Craig Thomson's ongoing stoush with the media took another strange turn today, as the independent MP declared "enough is enough" and asked the press pack to back off from its pursuit of him. We're not surprised, given the intense blowtorch that's been applied to the Member for Dobell for months.
Thomson has been at the centre of an ongoing series of damaging reports since the HSU fees sex scandal was first uncovered more than two years ago. The latest revelation is set to come from A Current Affair, who have reportedly paid $60,000 to a sex worker to reveal he was a customer.
"Frankly this is journalism at its worst ... let's not descend any further into the gutter," Thomson told reporters this morning, adding that he felt the aim of the scrutiny was to "push someone to the brink".
It's not the first time Thomson has been the subject of a rabid press pack. Earlier this week, a passionate Thomson was Photoshopped with a Pinocchio nose on the front page of the Herald Sun, next to the headline 'We Don't Believe You'. Thomson told parliament on Monday that the media was helping fan a "lynch mob" which had led to threats.
So what actions are available to Thomson should the media have taken a step too far, particularly after he has already backed away from one defamation claim against Fairfax? And has the man's reputation been so tarnished that he has become almost 'undefameable'?
"What you're seeing with the Herald Sun is they're making a calculation about what you can say about someone and not get sued," a Melbourne defamation lawyer told The Power Index.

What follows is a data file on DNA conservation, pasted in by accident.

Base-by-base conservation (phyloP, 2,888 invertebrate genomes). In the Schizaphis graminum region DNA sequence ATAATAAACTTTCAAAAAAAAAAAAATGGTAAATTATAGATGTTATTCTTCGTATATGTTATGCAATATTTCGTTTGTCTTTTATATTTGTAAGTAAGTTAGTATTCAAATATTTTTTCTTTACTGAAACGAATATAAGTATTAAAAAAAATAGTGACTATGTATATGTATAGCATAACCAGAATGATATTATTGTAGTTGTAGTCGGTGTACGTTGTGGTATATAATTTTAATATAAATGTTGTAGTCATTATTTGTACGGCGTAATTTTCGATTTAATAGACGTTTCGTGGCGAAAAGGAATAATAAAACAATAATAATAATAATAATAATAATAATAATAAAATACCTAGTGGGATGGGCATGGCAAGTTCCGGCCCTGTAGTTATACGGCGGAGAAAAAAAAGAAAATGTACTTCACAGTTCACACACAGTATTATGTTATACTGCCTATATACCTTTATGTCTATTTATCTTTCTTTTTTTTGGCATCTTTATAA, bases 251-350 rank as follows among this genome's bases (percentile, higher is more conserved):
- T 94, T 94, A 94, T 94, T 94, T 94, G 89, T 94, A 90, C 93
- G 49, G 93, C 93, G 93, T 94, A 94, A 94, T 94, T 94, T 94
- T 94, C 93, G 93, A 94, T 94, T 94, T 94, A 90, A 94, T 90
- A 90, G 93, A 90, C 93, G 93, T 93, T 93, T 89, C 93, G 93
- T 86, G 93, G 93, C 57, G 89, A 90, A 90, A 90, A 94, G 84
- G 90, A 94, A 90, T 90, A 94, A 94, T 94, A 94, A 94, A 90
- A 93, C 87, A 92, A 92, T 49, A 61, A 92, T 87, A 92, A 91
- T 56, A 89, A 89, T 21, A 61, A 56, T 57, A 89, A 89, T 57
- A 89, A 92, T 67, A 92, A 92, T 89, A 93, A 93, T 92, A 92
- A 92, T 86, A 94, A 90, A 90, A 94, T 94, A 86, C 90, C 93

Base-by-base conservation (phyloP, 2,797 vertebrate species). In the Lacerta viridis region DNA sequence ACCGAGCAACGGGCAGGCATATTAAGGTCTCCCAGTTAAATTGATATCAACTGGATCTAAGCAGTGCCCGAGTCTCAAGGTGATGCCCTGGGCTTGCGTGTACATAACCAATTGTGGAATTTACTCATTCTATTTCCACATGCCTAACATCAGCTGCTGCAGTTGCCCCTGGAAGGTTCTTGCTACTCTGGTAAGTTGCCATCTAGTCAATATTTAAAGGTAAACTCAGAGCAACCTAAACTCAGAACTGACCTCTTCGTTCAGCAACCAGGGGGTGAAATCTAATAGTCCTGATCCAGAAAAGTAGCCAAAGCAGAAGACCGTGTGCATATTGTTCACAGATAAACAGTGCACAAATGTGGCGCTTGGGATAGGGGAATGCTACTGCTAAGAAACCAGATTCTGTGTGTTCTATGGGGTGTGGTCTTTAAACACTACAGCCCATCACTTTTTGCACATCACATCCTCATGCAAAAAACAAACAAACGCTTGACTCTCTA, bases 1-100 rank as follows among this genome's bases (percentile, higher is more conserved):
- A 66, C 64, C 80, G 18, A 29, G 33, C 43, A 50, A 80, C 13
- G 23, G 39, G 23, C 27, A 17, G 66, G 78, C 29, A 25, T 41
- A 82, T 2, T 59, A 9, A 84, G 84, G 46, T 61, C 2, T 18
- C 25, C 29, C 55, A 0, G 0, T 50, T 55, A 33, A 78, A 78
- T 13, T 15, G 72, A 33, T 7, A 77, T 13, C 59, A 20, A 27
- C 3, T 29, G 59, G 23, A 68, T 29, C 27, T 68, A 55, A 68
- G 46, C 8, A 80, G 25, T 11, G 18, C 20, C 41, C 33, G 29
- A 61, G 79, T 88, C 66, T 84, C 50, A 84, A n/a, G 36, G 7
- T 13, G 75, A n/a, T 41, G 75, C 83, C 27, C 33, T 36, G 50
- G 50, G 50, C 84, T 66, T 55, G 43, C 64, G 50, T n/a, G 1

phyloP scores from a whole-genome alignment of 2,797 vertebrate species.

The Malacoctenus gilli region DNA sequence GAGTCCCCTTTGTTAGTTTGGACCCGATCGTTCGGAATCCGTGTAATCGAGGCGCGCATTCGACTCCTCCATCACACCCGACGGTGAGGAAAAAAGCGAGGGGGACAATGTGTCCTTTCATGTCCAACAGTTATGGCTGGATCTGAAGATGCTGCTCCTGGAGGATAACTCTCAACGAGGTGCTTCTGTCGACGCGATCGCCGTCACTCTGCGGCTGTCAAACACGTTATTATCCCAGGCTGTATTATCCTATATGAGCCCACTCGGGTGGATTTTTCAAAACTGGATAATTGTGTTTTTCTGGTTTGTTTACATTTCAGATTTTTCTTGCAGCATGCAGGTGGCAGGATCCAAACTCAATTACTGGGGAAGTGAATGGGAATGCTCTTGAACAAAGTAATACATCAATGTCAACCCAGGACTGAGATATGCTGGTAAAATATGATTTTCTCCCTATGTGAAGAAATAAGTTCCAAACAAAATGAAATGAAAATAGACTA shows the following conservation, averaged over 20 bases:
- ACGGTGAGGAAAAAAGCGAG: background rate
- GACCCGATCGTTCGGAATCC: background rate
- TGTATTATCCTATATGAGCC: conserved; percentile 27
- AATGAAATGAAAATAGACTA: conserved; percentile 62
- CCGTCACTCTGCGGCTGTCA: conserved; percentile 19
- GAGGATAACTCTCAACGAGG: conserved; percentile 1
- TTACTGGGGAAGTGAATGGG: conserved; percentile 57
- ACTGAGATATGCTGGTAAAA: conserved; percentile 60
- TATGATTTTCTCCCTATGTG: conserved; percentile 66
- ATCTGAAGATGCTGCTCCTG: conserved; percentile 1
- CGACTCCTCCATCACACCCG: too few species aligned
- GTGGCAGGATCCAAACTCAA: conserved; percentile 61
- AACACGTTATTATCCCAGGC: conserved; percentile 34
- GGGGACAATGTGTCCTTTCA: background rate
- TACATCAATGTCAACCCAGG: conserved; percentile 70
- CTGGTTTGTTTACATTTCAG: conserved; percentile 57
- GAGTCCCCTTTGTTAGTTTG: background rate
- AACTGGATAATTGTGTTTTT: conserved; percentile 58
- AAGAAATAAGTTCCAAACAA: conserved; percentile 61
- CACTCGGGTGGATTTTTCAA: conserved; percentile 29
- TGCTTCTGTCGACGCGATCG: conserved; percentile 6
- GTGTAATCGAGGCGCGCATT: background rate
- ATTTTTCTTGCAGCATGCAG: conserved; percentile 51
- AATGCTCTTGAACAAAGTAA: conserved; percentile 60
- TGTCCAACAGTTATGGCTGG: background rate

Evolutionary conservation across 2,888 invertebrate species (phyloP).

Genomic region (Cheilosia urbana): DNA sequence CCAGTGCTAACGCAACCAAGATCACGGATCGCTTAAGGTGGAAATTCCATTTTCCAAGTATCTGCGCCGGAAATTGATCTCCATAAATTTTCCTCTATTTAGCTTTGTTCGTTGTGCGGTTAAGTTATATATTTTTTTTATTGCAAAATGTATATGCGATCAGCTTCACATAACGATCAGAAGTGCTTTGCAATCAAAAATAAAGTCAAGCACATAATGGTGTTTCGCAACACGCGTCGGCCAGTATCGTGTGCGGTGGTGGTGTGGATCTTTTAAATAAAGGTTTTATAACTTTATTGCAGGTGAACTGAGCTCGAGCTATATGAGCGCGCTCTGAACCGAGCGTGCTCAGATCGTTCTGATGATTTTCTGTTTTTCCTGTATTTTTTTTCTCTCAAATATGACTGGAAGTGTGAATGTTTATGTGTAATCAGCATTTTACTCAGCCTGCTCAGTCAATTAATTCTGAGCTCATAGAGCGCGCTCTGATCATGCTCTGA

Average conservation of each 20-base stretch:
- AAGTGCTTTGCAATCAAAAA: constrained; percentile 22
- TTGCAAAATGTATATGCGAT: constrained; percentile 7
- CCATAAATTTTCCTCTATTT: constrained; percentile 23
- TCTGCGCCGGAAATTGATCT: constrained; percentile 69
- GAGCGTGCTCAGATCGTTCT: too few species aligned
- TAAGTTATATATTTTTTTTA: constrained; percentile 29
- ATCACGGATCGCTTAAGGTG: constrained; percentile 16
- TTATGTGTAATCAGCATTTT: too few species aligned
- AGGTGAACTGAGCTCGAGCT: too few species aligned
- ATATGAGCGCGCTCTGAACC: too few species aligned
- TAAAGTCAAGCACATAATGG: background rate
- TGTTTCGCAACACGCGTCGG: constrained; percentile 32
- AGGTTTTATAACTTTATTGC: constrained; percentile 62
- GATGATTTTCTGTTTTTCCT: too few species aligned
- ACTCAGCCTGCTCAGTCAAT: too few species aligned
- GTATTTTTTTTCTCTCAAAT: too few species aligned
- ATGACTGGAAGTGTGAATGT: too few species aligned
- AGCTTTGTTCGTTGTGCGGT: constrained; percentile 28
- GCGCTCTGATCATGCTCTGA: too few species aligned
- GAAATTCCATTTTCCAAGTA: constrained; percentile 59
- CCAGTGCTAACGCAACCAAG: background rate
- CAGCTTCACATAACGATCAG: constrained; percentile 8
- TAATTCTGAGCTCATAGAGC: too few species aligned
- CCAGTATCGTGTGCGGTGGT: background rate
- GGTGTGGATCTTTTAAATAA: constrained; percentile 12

"Which is not necessarily that they're not defameable but rather they are in such a practically untenable position that they in fact will not sue you."
Thomson has already tried to protect his name in the past. He first initiated proceedings against Fairfax in 2009 over a series of reports which first raised the HSU allegations about ATM withdrawals and brothels. The action was settled.
Defamation lawyers told The Power Index this morning that defamation proceedings could be won by anyone, regardless of how far their reputation had been tarnished.
"[Kings Cross nightclub owner] Abe Saffron before he died sued a number of people, he sued the Gold Coast Bulletin for their crossword," one lawyer said, referring to a Bully cryptic clue, "Sydney underworld figure, nicknamed Mr Sin (3,7).''
"And furthermore we're seeing examples everyday of those we don't think would be defameable and those would be world dictators, terrorists etc. Papers are full of defamation of foreign people."